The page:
Mahatma Gandhi, was a political figure, a social and political reformer, a humanist, a visionary and a spiritual leader, who took the country on the road to freedom. Gandhi, popularly known as the Mahatma, not only led the freedom struggle in India but also performed a pivotal role in the struggle of the Indians for civil rights in South Africa.South Africa was the crucible that forged Gandhi’s identity as a political activist and was an important prelude to his return to India, where he played a pivotal role in securing its independence from British rule in August 1947.Mohandas Karamchand Gandhi (his birth name) arrived in South Africa in 1893 at the relatively tender age of 24 as a newly qualified lawyer on a temporary assignment to act on behalf of a local Indian trader in a commercial dispute. What was meant to be a short stopgap for the struggling young lawyer turned into a 21-year stay, with spells in India and England.By the time Gandhi left South Africa for the last time in 1914, he had already earned the appellation Mahatma (or Great Soul) for his work in securing significant legal concessions for the local Indian population in South.

One of the greatest leaders that the world has ever seen, Mahatma Gandhi, was a political figure, a social and political reformer, a humanist, a visionary and a spiritual leader, who took the country on the road to freedom. Gandhi, popularly known as the Mahatma, not only led the freedom struggle in India but also performed a pivotal role in the struggle of the Indians for civil rights in South Africa.

As a young lawyer in South Africa, Gandhi (left )took up the fight against racial oppression.He said:"I realised the true function of a lawyer was to unite parties riven asunder.” Mahatma Gandhi in South Africa as Part of a Delegation of British Indians.

Mahatma Gandhi was born as Mohandas Karamchand Gandhi on 2nd October 1869. Born and raised in a Hindu merchant caste family in coastal Gujarat, western India, and trained in law at the Inner Temple, London, Gandhi first employed nonviolent civil disobedience as an expatriate lawyer in South Africa, in the resident Indian community's struggle for civil rights. After his return to India in 1915, he set about organising peasants, farmers, and urban labourers to protest against excessive land-tax and discrimination. Assuming leadership of the Indian National Congress in 1921, Gandhi led nationwide campaigns for various social causes and for achieving Swaraj or self-rule.Gandhi famously led Indians in challenging the British-imposed salt tax with the 400 km (250 mi) Dandi Salt March in 1930, and later in calling for the British to Quit India in 1942. He was imprisoned for many years, upon many occasions, in both South Africa and India. He lived modestly in a self-sufficient residential community and wore the traditional Indian dhoti and shawl, woven with yarn hand-spun on a charkha. He ate simple vegetarian food, and also undertook long fasts as a means of both self-purification and political protest.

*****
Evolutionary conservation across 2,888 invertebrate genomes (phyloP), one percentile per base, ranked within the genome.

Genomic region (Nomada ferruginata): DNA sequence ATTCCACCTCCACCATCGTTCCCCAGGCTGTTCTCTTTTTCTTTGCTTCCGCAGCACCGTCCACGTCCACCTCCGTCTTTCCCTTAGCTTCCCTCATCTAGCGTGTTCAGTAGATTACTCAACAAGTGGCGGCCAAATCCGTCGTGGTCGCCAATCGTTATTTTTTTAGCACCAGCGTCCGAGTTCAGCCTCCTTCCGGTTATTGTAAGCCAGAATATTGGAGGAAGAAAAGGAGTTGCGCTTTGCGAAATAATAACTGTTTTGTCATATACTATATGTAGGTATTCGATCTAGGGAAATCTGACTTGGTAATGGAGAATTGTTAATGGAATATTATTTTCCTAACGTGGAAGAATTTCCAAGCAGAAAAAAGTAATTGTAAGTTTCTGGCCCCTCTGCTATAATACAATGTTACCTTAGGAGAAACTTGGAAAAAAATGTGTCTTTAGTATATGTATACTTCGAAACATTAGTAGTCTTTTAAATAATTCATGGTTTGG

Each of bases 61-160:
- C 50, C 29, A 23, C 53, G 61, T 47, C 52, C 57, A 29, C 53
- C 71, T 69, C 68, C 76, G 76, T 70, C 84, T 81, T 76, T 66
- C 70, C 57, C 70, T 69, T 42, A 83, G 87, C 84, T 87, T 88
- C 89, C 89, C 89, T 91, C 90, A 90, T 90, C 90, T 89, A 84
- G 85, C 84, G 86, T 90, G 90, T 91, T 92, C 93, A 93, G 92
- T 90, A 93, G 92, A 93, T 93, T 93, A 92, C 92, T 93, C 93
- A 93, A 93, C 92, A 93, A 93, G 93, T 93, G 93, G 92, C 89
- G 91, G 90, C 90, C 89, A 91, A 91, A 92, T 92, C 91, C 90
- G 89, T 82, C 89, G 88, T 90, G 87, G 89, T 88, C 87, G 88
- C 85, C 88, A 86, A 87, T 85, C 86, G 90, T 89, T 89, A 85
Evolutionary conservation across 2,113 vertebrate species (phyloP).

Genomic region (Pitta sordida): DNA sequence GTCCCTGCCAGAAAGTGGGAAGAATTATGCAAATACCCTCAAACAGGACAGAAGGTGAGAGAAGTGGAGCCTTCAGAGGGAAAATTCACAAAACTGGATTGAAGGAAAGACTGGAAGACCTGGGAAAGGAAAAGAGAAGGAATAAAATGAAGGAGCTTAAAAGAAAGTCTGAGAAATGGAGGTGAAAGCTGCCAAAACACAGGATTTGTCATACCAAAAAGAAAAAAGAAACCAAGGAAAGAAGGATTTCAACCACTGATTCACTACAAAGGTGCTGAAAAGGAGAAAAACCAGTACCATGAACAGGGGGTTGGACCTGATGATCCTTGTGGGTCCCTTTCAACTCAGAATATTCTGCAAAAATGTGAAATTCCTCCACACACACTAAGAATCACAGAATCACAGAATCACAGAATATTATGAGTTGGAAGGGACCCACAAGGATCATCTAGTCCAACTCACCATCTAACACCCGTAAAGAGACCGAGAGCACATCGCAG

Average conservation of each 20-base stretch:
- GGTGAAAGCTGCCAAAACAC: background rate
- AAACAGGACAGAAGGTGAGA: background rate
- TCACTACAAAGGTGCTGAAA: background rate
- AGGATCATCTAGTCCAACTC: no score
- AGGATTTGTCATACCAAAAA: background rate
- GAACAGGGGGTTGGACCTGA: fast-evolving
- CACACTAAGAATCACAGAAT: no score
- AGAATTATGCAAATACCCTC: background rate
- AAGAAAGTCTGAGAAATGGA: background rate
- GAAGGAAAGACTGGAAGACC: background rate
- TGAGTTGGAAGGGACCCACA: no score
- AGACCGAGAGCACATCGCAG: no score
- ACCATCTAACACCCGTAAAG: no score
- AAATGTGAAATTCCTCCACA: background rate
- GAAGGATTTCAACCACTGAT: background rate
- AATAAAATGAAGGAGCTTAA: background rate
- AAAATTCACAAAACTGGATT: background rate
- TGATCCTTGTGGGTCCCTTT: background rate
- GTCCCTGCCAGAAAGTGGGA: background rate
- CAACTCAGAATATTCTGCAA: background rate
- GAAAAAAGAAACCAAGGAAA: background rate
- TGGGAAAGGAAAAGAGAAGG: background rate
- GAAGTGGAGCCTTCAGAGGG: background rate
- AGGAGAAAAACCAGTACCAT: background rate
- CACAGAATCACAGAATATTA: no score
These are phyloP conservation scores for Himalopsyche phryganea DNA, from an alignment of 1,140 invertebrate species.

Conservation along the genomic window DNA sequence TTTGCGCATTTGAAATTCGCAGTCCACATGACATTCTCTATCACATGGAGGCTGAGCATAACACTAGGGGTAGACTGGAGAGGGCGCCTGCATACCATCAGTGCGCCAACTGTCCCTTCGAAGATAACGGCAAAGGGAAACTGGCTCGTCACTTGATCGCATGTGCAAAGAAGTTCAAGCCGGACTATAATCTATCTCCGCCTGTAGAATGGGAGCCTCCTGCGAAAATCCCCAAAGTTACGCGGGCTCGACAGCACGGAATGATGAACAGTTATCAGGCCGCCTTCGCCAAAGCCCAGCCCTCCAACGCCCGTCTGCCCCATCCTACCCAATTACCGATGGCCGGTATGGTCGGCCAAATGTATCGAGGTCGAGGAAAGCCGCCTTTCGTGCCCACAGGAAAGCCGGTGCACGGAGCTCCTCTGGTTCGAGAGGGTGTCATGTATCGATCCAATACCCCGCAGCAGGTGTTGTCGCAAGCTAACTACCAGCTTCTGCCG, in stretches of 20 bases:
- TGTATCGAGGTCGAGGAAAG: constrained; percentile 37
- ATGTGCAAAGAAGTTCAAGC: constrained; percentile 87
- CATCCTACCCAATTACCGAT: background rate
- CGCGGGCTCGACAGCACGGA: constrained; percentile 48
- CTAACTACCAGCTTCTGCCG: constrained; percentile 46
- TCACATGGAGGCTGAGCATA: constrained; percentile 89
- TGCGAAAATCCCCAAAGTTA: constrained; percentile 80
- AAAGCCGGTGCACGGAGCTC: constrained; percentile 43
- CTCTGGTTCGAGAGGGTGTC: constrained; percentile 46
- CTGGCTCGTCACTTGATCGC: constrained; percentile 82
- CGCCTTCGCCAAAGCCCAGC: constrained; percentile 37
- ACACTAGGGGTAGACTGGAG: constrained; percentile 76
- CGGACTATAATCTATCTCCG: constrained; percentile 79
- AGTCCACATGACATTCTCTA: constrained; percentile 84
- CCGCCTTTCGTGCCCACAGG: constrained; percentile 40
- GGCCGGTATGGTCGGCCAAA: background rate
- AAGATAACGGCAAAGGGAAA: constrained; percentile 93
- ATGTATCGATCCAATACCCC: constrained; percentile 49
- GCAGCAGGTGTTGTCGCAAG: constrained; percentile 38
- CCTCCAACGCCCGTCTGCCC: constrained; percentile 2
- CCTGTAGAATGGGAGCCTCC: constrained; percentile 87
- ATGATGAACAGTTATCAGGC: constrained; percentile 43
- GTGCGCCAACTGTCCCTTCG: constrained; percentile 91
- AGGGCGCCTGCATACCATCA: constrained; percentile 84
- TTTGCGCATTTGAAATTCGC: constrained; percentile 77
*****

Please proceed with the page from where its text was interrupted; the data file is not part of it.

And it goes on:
Jawaharlal Nehru  and Mahatma Gandhi  in conversationThe Quit India Movement was a civil disobedience movement launched in India in August 1942 in response to Mohandas Gandhi’s call for immediate independence. The All-India Congress Committee proclaimed a mass protest demanding what Gandhi called “an orderly British withdrawal” from India. The call for determined, but passive resistance appears in his call to Do or Die, issued on 8 August at the Gowalia Tank Maidan in Bombay.

3rd November 1931: Indian leader Mahatma Gandhi (Mohandas Karamchand Gandhi), outside 10 Downing Street, London. He is in London to attend the Round Table Conference on Indian constitutional reform.